Digital Marketing Needs Some Explanation
Does this happen to General Market agencies? A client asks the agency to create some banners for them, but the agency fails to ask, to what purpose? They take the assignment for what it is and run with it, eager to reap the benefits of the additional SOW- and the opportunity to get into digital marketing-, without realizing that in the end, it would work against them, just because they didn’t ask the right questions.
This is why. The banners are not pointing anywhere that is relevant for the Hispanic customer. If they point to the general market website, what is there for Hispanics to do if the website is in English? Same thing applies if the banner points to the Brand’s General Market facebook page. It’s in English and, even if the Hispanic just so happens to be bilingual, the conversation may not be relevant to him or her. But, most importantly, the main reason why the agency should say no, let’s not do some banners for you until we understand what it is that we want to accomplish with them is because they fail to ask this simple question, when was the last time you clicked on a banner?
But, let’s say, for argument’s sake, that the offer to do banners is just too appealing for the Hispanic Agency, so it decides to move forward with the banner assignment. Most of the time, the agency will present two or three different options for the client to choose. Some of these options may take endless hours of design and copywriting time because traditional copywriters and art directors, who are not familiar with the process of neither writing for the web nor designing banners that meet the “weight” requirements of most sites, create them. So, when it’s time to present the banners what usually happens is that the when the client finds just how long it took to get them conceptualize, then adjusted to meet the medium’s requirements plus re-design them with at least three or four different spec requirements for the different site specifications, they are shocked. Finally, usually there aren’t enough variations for A/B testing in order to select which banners generate the best response. God forbid the agency spends more time on this, simple assignment, all this on top of the fact that the banners don’t get clicked and, if they do, they don’t point to a place that is relevant to the Hispanic consumer.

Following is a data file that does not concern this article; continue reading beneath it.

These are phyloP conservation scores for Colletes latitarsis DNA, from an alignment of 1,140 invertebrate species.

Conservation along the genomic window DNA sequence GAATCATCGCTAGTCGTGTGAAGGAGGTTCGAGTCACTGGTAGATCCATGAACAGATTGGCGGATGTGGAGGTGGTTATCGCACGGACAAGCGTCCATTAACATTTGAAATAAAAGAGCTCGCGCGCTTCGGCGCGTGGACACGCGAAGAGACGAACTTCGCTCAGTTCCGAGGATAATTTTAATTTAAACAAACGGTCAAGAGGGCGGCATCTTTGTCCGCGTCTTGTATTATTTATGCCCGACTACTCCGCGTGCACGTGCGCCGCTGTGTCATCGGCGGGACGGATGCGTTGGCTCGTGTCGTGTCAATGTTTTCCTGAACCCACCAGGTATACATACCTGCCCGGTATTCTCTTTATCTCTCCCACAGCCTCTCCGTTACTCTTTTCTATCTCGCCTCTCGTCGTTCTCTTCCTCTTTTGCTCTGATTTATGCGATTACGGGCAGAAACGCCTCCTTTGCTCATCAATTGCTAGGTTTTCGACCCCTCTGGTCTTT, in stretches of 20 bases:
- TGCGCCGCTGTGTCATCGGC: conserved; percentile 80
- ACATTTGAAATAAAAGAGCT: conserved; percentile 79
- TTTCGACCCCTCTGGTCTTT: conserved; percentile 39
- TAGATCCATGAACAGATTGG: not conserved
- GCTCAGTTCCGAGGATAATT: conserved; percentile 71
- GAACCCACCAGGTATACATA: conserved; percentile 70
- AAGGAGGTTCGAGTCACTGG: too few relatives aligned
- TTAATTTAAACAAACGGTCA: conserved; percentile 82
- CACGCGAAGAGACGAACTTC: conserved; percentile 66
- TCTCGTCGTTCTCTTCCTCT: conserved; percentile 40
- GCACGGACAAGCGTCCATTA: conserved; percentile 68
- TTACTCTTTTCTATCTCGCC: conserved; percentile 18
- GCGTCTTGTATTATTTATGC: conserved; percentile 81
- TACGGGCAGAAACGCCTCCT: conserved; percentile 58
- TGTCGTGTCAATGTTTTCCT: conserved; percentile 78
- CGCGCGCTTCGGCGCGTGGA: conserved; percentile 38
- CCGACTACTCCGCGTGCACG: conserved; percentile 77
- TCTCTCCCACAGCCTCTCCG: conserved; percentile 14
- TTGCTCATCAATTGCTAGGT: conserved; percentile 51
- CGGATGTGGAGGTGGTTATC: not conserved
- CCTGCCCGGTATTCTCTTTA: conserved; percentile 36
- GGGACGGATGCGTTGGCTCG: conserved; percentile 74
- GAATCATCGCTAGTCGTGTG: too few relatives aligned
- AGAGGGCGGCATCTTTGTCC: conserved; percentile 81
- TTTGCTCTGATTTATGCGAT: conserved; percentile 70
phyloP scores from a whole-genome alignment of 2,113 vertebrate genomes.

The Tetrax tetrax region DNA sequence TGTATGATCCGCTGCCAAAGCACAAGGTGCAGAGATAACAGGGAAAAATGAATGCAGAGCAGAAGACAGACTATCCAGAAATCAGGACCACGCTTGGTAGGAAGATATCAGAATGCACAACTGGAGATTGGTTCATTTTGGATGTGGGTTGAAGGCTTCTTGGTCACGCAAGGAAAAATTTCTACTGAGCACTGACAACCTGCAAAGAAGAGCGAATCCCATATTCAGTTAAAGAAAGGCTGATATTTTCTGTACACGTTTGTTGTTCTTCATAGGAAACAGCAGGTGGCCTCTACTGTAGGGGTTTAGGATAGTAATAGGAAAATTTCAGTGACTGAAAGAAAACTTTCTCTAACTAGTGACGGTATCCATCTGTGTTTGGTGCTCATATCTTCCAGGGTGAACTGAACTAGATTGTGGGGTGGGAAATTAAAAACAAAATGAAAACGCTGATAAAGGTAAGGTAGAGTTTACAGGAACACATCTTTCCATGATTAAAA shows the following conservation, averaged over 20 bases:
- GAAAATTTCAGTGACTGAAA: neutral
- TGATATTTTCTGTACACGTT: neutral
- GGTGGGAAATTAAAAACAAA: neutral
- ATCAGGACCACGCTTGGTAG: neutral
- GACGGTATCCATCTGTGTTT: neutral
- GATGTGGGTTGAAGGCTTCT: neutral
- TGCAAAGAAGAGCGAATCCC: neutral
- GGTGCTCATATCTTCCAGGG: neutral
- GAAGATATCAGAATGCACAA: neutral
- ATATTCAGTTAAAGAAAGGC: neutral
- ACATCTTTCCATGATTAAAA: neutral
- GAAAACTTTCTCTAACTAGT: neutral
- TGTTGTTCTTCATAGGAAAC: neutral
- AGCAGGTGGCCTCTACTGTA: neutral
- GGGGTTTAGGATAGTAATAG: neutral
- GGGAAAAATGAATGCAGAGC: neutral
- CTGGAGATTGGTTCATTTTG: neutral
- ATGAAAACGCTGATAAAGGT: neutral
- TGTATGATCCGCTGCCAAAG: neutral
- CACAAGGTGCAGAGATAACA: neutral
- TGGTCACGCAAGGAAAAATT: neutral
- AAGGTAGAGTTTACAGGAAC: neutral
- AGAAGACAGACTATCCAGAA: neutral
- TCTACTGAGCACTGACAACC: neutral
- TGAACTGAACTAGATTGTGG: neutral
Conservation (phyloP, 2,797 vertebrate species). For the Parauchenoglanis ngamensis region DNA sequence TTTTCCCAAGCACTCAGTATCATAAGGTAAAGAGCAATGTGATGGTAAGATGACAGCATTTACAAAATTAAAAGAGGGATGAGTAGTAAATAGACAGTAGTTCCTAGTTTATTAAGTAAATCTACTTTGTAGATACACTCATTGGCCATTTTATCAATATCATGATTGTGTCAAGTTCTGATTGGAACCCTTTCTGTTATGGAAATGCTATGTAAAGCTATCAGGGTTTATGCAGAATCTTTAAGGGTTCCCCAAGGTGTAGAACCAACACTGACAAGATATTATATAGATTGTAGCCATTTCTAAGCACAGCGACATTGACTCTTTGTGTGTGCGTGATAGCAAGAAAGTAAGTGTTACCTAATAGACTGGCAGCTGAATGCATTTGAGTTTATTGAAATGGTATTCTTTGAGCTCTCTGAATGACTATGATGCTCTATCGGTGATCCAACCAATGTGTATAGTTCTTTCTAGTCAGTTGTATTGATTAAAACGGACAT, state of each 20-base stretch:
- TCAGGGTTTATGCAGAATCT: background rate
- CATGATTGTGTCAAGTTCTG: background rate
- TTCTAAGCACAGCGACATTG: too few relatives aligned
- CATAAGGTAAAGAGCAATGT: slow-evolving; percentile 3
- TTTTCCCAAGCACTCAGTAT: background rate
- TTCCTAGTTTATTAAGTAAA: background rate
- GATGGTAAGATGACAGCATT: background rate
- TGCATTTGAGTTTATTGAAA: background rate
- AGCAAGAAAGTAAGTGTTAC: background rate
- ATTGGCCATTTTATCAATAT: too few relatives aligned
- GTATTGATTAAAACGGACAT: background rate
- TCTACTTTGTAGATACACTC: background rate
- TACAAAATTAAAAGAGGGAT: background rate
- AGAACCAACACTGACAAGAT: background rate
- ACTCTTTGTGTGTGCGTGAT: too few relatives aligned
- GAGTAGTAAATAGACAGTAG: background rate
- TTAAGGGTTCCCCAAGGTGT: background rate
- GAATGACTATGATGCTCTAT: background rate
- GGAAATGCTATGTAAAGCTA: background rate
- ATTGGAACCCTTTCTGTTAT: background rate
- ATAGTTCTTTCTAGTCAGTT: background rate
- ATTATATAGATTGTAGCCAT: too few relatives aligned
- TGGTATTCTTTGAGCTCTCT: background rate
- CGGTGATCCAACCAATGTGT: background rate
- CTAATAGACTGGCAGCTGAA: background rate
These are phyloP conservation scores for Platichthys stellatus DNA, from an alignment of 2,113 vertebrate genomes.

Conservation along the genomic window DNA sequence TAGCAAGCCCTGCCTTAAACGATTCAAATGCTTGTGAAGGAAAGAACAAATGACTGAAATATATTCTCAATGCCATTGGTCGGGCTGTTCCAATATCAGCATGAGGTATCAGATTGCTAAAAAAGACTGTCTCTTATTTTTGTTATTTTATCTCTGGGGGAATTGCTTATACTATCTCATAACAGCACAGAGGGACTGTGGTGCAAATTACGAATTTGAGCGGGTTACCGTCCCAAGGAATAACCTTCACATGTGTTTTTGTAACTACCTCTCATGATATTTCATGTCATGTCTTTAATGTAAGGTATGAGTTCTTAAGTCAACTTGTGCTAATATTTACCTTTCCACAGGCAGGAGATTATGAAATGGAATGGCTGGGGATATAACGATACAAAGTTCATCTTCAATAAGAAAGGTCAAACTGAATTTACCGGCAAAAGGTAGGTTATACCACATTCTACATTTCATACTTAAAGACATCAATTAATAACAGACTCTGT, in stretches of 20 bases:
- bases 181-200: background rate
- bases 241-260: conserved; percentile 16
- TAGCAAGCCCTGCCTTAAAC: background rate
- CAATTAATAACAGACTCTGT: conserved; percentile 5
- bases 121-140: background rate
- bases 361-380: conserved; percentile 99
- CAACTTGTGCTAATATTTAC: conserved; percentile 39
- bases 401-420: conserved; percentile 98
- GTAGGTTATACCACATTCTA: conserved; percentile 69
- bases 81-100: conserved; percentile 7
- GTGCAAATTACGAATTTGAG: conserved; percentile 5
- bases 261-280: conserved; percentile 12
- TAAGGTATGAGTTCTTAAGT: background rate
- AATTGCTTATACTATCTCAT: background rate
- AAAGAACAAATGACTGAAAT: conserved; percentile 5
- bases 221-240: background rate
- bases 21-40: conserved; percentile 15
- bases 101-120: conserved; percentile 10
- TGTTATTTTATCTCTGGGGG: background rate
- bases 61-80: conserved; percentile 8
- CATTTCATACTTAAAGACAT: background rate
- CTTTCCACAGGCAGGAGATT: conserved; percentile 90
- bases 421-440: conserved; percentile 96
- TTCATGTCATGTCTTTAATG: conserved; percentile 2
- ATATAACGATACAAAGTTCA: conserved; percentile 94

The client gets upset, the agency gets frustrated and, of course, blames the client, and the Hispanic Digital initiative is put to bed, forever. All this happens because the traditional Hispanic Agency didn’t ask the right questions like, where will those banners point to? Is the destination relevant to Hispanics? Are you aware that banner ads only get a 0.05 response rate, on average, if you are lucky, and, finally, shouldn’t we spend the man-hours to discuss a more robust digital strategy that will actually yield results, rather than confusion and frustration for our Hispanic audience? Additionally, the agency could ask to instead spend the time to translate the website into Spanish, or at least a part of it, or create a landing page, with Hispanic relevant content and optimize it for the search engines so that it appears on top of the search results organically, in other words, without having to pay for the clicks.
For this and other questions your agency should be asking about Hispanic Digital Marketing, let me know. I’m Lalo Wakefield, freelance Latino Creative Director, Click on the button below to see some of my work, digital and traditional. Thanks!